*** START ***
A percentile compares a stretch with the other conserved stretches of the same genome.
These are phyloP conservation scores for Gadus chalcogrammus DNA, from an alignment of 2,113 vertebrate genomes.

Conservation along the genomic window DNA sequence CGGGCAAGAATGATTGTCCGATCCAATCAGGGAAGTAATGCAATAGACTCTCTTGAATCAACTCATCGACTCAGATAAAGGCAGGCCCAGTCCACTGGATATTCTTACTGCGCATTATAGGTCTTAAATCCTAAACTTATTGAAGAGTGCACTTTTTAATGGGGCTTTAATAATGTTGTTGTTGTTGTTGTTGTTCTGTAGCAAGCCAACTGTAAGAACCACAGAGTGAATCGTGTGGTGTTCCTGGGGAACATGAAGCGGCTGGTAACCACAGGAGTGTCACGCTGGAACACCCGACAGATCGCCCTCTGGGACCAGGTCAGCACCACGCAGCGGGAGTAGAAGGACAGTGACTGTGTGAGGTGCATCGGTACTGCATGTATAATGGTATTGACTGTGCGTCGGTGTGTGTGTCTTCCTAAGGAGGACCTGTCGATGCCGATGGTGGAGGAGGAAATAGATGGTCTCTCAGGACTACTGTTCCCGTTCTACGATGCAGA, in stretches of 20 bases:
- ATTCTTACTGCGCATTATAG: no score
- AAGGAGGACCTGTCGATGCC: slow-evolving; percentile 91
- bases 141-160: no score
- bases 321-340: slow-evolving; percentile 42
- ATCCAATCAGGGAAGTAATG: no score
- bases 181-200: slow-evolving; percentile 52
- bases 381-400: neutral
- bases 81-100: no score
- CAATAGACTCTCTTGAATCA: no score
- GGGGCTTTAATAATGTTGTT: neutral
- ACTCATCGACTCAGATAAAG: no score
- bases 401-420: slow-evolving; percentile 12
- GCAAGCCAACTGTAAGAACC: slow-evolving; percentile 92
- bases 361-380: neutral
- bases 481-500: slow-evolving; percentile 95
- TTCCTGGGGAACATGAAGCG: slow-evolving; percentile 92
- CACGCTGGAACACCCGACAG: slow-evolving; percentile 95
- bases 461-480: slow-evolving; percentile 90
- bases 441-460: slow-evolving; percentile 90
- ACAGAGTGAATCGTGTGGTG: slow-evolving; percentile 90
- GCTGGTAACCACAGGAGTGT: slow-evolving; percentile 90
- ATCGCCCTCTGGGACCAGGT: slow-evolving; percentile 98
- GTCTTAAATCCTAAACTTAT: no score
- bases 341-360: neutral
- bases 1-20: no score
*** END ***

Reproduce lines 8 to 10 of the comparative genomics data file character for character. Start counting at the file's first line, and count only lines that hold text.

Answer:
- ATCCAATCAGGGAAGTAATG: no score
- bases 181-200: slow-evolving; percentile 52
- bases 381-400: neutral